Maple syrup time was a time of hard work, tapping trees, gathering and boiling sap, bringing home the syrup. During heavy runs of sap, two or three neighbors would alternate stoking the fires at night in the bush. For the young people, an evening of further boiling of syrup to produce “taffy” was a happy social event.


         In 1941 Harry moved to Fort Erie and later that year married Betty Zurbrigg of Palmerston. He enlisted in the R.C.A.F. (Royal Canadian Air Force) and after the war they moved to Kitchener. Harry was employed at J. M. Schneiders until retirement.

In the 1940s the Farm Form met at the schoolhouse. Walter was elected president – the youngest person in Ontario to hold this office. Walter was employed with two of Canada’s top Holstein herds Glenafton Farms in Alliston and Sheffield Farms in St. George. In 1948 the farm was sold to Albert McDowell. Fred and Veronica and Walter moved to St. George. Fred and Veronica retired in Listowel and later moved to Palmerston.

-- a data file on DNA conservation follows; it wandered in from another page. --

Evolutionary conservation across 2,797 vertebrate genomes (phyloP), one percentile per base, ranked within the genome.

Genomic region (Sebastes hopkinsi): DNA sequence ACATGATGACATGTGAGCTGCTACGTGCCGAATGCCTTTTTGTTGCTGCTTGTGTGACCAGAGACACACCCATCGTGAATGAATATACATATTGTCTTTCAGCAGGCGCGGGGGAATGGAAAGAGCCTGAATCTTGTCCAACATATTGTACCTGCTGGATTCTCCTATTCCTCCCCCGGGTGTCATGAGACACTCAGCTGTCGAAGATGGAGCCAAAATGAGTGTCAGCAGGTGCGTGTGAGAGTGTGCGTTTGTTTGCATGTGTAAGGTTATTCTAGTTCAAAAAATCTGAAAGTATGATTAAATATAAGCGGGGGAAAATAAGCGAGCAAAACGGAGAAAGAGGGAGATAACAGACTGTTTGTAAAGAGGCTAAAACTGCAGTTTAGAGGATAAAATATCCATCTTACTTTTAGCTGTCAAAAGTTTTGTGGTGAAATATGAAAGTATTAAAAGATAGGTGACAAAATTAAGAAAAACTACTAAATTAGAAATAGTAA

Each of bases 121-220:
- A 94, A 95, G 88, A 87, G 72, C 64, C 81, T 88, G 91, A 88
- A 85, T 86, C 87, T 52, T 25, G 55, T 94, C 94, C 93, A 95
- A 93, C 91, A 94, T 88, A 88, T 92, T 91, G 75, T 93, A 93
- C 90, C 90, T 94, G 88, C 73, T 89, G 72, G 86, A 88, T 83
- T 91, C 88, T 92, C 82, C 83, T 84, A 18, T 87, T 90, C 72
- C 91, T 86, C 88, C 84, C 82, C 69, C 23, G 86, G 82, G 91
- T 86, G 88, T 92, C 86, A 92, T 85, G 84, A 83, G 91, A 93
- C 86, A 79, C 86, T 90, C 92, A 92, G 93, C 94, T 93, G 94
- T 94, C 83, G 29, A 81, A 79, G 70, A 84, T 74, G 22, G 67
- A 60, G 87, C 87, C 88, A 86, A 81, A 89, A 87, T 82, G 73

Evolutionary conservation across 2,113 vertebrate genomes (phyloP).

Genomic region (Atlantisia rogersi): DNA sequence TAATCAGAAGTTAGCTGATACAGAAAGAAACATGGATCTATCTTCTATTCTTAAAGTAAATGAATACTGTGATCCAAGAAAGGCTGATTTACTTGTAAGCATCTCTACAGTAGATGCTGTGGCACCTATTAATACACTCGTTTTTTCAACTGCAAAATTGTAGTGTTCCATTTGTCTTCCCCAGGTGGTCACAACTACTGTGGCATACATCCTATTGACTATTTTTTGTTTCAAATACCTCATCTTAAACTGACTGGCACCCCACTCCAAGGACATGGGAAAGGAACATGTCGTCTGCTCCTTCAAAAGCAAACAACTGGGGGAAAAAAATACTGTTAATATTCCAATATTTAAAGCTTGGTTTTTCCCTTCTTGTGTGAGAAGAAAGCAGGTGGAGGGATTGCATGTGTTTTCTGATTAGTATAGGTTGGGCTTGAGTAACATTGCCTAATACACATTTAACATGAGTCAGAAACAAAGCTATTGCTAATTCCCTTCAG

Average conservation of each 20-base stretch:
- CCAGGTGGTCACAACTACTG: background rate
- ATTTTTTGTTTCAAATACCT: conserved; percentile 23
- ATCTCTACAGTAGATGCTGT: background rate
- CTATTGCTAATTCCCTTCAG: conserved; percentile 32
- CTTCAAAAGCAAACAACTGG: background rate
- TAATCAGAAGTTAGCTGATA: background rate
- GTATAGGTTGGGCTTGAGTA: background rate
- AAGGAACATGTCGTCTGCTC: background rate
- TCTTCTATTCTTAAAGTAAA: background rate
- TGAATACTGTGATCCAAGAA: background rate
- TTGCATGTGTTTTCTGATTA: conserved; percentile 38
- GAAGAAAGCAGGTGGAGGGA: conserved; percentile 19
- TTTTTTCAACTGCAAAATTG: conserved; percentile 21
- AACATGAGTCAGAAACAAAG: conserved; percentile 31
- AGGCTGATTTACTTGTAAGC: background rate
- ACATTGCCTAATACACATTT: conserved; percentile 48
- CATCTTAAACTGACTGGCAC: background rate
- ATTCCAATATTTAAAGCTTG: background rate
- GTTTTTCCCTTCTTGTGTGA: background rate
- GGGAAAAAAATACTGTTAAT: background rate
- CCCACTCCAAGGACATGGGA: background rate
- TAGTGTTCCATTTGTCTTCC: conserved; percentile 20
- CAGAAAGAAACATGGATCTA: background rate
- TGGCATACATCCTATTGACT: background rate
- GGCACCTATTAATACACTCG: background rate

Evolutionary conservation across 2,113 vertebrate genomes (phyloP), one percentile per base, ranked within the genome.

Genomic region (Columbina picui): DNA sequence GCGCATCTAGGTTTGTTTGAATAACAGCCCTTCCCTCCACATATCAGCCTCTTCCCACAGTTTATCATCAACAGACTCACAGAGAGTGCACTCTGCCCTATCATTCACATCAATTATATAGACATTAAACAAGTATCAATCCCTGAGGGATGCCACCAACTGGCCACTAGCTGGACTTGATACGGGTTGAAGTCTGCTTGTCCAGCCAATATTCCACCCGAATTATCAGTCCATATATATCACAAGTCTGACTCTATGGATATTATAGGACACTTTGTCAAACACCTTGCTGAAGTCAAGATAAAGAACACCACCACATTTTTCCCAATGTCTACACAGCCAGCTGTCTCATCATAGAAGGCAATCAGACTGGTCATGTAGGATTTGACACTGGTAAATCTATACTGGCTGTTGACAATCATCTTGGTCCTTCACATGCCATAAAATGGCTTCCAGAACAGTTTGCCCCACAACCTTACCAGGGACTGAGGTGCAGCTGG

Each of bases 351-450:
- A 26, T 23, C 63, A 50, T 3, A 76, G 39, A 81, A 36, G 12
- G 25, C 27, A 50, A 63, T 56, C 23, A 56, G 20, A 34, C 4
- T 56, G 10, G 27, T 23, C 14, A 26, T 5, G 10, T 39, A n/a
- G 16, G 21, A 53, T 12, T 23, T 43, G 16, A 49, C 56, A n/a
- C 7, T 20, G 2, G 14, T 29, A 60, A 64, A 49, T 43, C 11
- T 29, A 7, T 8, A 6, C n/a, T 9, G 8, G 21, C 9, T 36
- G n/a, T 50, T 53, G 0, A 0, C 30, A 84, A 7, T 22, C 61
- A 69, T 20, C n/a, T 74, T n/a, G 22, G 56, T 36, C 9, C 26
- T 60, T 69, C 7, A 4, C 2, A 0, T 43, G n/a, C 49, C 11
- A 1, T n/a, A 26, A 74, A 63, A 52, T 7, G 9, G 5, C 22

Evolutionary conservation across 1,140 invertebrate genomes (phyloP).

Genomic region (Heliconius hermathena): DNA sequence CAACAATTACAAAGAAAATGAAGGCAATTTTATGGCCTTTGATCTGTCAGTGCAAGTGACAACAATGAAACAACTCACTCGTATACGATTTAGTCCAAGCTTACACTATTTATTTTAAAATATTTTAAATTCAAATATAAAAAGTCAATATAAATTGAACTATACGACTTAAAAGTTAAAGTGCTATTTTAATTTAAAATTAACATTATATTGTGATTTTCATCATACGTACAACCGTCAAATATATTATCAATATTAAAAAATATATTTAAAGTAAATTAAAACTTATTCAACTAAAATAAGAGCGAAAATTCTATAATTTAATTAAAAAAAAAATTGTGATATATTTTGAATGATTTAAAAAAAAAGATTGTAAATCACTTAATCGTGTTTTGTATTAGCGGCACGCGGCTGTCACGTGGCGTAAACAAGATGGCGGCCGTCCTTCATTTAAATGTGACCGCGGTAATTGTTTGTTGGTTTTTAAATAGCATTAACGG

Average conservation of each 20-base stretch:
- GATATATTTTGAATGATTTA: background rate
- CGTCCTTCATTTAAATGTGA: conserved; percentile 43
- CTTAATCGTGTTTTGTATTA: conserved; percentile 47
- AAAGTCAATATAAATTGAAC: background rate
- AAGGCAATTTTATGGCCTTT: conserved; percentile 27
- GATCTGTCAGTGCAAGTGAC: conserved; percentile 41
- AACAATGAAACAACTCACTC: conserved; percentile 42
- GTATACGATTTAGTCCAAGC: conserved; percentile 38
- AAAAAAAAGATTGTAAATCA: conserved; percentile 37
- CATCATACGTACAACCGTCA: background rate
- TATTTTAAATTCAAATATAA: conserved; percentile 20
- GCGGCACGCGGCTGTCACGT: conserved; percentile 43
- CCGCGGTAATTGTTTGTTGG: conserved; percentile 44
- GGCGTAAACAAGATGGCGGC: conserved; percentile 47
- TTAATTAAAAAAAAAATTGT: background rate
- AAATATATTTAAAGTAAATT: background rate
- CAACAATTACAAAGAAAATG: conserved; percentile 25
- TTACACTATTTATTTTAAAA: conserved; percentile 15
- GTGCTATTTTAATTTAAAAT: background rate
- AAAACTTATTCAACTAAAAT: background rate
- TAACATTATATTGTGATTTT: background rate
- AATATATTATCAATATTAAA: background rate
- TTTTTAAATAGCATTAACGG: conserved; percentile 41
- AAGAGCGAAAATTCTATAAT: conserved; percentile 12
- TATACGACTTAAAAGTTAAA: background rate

In 1949 he married Ruby Bramhill. In 1951 he joined Bramhill Service Centre, Palmerston, agents for the full line of Case, New Holland and Ford Farm and Industrial Equipment.


         Walter served on Minto Township Council for 10 years – 6 as Reeve and Warden of Wellington County in 1987.




Early Memories of Walter John Quanz


         I remember the day that I was born. It was on a cold and frosty winter morn. Well I don’t know for sure but my brother Harry says it was a sunny cold winter day. There was some activity when he left for school that morning and he was to go to Grandfather Quanz’s place after school, which was kitty-corner from the 6th Line Cemetery.